Singer for a song

I’m not actually collecting old sewing machines, however, when Morna came to me I couldn’t really turn her away and the other weekend I found this lovely lady at a car boot sale.

I have to confess it was a less than rational purchase.  She was sitting outside a house clearance van which had loads of humdrum stuff of life poking out of its doors waiting for people to pick over which always makes me feel a bit sad.  She looked like she’d left one loving home and was waiting for another.  I didn’t want her to end up in an All Saints window display so I handed over the readies.

She still has her original key…

…I’m going to have to try super-hard to not lose that.

She’s a model 99K and from her serial number it seems she was made in 1954 in Clydebank, Scotland, the same place as Morna but 52 years later!

She’s got a handy detachable extension table.

And an original box full of feet and tools.

While I was feeling a bit under the weather last week I decided to give a her a good old tart up along with Morna.  It was surprisingly therapeutic, a bit dirty and was better than cough medicine at taking my mind off feeling pathetic.

First thing to do is a good old external dust and wipe down.  Don’t use any harsh abrasive metal cleaners or polishes as you’ll fetch off all that lovely paintwork which as well as looking nice, also protects the exposed metal parts against rust.

Next thing to tackle is the bobbin case.  Tweezers, small stiff paint brushes, cotton buds and a set of small nozzle attachments for your vacuum cleaner will come in very handy here.

After trying my best to wrench out that bit of red felt I read that it’s actually supposed to be there.  Ooops.  Didn’t say that in the manual!!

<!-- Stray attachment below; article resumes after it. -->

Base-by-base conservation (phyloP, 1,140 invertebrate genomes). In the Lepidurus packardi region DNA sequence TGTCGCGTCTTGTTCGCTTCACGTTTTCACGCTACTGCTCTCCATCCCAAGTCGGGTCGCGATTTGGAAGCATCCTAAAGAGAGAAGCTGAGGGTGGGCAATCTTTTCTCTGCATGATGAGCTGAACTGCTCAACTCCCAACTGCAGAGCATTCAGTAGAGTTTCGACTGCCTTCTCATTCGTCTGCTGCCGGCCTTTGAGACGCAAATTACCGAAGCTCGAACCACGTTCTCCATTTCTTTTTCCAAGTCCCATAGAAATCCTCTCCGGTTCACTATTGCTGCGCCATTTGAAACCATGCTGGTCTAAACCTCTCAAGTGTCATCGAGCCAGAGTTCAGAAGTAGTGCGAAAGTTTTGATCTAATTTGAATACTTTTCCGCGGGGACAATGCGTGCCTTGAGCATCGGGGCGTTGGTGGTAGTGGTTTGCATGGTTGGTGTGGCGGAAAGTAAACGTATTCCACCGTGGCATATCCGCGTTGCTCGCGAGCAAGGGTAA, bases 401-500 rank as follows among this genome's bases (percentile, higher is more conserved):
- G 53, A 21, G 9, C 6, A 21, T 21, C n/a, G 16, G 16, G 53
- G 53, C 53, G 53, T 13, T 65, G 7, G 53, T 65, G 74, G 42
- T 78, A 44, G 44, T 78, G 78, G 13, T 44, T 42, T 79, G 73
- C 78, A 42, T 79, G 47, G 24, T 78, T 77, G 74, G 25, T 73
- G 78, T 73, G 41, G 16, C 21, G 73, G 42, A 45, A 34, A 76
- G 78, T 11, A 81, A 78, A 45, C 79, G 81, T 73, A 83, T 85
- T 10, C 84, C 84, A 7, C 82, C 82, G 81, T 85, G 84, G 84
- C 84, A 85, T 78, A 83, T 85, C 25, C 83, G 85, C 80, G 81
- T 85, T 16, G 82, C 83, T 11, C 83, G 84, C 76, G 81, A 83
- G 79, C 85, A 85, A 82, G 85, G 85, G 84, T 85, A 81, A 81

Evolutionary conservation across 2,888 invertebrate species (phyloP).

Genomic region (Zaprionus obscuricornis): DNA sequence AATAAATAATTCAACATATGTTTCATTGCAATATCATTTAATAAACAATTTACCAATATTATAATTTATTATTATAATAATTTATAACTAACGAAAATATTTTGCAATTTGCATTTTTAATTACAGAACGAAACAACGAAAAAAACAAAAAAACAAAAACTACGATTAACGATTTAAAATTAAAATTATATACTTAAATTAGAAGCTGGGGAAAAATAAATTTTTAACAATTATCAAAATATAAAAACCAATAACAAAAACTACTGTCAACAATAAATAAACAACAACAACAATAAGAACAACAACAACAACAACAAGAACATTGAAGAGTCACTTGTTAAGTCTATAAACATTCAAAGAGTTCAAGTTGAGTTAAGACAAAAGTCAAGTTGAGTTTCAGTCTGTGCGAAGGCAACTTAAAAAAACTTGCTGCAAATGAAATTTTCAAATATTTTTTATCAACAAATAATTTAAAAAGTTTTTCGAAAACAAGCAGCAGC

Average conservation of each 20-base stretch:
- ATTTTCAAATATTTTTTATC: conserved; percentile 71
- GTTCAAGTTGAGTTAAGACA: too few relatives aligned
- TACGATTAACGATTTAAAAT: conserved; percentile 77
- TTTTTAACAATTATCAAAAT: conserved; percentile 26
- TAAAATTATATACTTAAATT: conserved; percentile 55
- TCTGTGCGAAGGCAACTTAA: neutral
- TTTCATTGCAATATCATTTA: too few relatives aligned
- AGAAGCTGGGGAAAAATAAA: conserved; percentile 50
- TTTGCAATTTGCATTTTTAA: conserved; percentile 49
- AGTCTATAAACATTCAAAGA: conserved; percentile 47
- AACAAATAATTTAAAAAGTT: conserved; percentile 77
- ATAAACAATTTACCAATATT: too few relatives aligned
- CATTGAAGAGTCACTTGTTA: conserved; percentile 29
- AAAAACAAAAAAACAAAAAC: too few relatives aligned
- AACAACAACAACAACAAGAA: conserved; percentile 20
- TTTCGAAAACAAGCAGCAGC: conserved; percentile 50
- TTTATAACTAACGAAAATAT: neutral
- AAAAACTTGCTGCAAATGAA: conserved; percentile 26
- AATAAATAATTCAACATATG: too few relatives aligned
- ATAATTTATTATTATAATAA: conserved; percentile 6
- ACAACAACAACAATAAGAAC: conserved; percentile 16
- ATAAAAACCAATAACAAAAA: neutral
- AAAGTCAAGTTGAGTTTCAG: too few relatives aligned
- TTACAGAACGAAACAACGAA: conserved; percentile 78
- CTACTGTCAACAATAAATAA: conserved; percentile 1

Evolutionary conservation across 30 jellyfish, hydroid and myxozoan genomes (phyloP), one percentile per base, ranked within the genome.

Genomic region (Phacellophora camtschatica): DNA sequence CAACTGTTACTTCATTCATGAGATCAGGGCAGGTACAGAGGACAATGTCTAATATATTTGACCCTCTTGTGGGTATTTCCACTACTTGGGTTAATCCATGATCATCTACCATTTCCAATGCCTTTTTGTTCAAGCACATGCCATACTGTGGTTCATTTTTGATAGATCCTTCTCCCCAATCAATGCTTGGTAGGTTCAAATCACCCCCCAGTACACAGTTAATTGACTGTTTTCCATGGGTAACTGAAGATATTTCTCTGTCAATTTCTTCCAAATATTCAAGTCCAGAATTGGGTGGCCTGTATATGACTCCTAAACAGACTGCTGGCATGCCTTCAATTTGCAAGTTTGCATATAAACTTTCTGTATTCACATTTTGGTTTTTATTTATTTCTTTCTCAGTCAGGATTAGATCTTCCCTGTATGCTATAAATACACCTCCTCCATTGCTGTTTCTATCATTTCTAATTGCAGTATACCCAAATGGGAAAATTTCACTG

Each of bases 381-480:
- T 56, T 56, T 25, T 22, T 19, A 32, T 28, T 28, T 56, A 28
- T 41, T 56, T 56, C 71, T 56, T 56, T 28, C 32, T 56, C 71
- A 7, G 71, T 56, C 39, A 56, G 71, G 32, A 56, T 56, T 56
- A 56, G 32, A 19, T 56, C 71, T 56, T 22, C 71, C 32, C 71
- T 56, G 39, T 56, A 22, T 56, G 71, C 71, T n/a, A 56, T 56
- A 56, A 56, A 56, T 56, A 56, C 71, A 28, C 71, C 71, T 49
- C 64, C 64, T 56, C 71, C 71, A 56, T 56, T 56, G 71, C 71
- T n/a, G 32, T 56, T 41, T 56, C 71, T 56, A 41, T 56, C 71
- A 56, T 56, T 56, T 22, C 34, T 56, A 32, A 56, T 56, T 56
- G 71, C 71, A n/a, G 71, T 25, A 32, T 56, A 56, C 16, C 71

I did manage to wrestle out this fluff mountain though.

Next, as these machines were built to last, you can access practically all the mechanical moving parts.  So, tip the machine back from its base and see what delights await you…!

Piles of 60 year old fluff!

Once all the fluff is dealt with a bit of lubrication is called for.  Generally I’d advise checking the manual for exactly where to oil a sewing machine, particularly newer ones, however, with these old ones you can also use your common sense.  If it’s metal and it moves, give it a drop of oil!

Only ever use sewing machine oil – it’s light and thin and won’t clog up the machine like most other oils.

You can take off the end plate to get at all the moving parts around the needle:

A single drop of oil at all the joints is plenty.

Tip the machine off its base again to get at all the gubbins underneath:

Again, a single drop on each of those joints and moving bits.

Finally, a drop around the bobbin case and on the hand crank/wheel and Bob’s your uncle.  Good as new and probably will last longer than me.  Both her and Morna are working like a dream and I’ll make something using them soon and put some pics on here.

I actually learned how to sew on one of these machines when I was about 12 (a long time ago!) and it was a nice experience to use one again.  They actually produce a better stitch than many new machines.  Something to bear in mind if you’re planning to ask Santa for a sewing machine…

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